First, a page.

The invention of the affordable safety bicycle in 1885 created an unprecedented sense of freedom, appealing to all classes and especially women. Soon to follow was a market for lamps that lit the way. Many fortunes were won (and lost) as the demand for weather-dependent kerosene lamps was overtaken by those powered by acetylene gas. This new brilliant white light was as much as 12 times greater – the intensity of the flame could be regulated by a valve as light was projected forward by a reflector.
These lights were so bright that they were visible from the air, and were banned for safety purposes during wartime; a rare find is a modified hooded version of these lamps that directs light downwards.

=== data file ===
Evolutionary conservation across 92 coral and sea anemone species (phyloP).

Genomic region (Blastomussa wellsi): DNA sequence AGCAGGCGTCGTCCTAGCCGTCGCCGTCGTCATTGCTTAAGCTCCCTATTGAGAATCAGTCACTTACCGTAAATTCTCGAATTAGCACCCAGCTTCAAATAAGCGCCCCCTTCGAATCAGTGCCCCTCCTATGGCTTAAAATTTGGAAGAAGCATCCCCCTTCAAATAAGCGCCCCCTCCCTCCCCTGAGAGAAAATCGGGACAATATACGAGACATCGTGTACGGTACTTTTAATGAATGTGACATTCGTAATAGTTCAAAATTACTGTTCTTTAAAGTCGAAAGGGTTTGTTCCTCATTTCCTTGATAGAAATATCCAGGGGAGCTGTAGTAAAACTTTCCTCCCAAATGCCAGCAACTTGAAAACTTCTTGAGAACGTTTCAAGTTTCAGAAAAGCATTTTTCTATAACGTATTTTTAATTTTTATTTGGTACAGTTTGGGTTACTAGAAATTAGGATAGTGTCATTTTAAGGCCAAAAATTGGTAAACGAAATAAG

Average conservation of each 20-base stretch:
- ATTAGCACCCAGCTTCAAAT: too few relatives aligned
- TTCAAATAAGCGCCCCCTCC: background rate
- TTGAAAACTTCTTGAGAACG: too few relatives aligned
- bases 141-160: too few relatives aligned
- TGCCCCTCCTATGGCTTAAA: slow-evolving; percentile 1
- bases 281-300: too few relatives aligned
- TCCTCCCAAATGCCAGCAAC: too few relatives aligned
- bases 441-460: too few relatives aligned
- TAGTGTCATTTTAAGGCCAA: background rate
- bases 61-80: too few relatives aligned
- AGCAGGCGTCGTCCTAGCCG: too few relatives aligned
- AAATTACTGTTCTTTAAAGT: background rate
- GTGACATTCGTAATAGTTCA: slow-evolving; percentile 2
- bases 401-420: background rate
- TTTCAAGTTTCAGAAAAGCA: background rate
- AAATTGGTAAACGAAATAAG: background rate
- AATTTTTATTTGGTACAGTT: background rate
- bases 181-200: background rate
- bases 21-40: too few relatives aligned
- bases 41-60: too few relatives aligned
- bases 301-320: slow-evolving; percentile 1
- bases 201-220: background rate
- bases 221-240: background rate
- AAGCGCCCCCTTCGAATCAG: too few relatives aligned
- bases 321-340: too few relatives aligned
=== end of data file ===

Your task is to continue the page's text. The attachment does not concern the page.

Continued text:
The reaction of water dripping from the upper chamber of the lamp onto calcium carbide below creates acetylene gas. The product of this reaction is lime. This method of illumination was also employed in theaters in this era, used to direct light at center stage, hence the term in the limelight.